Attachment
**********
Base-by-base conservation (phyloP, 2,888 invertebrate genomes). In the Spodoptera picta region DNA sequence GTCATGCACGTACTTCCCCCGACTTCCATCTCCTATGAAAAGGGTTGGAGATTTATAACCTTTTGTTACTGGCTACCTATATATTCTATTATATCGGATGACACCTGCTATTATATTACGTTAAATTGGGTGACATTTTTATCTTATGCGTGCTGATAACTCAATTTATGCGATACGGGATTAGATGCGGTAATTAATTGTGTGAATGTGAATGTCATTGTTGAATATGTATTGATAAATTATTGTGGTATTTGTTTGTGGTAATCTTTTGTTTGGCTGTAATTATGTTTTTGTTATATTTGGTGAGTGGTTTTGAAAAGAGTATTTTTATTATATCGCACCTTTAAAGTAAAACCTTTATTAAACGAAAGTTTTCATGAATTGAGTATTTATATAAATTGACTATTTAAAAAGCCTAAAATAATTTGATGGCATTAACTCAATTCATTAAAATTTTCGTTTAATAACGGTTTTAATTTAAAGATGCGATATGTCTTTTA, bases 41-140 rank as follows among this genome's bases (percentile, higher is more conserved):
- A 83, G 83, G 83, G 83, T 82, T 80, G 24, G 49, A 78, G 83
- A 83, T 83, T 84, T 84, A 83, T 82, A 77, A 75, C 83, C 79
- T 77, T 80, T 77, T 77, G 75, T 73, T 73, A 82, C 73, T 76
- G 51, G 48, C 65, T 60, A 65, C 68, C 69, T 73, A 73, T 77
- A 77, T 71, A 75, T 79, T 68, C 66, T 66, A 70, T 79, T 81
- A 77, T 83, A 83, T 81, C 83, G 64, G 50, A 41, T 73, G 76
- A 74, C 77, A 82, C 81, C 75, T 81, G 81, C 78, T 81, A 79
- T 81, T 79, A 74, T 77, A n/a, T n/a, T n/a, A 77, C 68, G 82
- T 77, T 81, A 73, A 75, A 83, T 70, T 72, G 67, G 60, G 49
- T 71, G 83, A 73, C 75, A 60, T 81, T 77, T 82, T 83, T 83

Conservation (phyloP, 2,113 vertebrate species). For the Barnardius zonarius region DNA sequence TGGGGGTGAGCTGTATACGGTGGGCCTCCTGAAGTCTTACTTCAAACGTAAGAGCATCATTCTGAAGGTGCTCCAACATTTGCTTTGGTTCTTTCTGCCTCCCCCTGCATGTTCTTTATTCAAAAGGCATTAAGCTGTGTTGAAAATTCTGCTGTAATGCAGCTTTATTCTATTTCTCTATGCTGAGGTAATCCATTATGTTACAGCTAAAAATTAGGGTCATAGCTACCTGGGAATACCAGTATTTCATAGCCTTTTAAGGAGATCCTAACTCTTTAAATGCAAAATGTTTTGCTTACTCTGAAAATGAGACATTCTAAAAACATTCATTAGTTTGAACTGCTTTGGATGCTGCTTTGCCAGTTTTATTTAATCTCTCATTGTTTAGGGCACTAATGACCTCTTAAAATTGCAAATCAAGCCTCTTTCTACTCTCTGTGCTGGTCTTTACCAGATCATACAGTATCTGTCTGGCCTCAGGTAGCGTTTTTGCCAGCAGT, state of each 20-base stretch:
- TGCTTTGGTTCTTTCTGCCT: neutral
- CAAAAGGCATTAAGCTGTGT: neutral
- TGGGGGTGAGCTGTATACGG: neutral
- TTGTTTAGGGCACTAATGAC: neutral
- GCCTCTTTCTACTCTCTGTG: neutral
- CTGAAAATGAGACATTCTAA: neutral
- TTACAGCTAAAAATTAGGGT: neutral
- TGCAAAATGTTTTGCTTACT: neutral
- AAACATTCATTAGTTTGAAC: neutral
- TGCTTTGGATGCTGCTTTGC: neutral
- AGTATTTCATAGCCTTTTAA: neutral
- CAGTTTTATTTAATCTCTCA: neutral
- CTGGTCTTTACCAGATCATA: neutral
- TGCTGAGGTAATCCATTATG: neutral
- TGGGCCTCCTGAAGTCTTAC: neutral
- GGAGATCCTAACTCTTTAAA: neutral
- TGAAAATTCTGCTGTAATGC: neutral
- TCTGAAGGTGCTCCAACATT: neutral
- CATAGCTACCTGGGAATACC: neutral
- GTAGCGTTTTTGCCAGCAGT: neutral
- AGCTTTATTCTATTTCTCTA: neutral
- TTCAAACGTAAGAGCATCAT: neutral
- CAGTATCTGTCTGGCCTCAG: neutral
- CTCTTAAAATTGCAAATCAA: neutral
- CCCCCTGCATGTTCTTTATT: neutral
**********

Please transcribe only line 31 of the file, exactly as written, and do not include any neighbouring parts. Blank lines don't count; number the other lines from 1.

- CATAGCTACCTGGGAATACC: neutral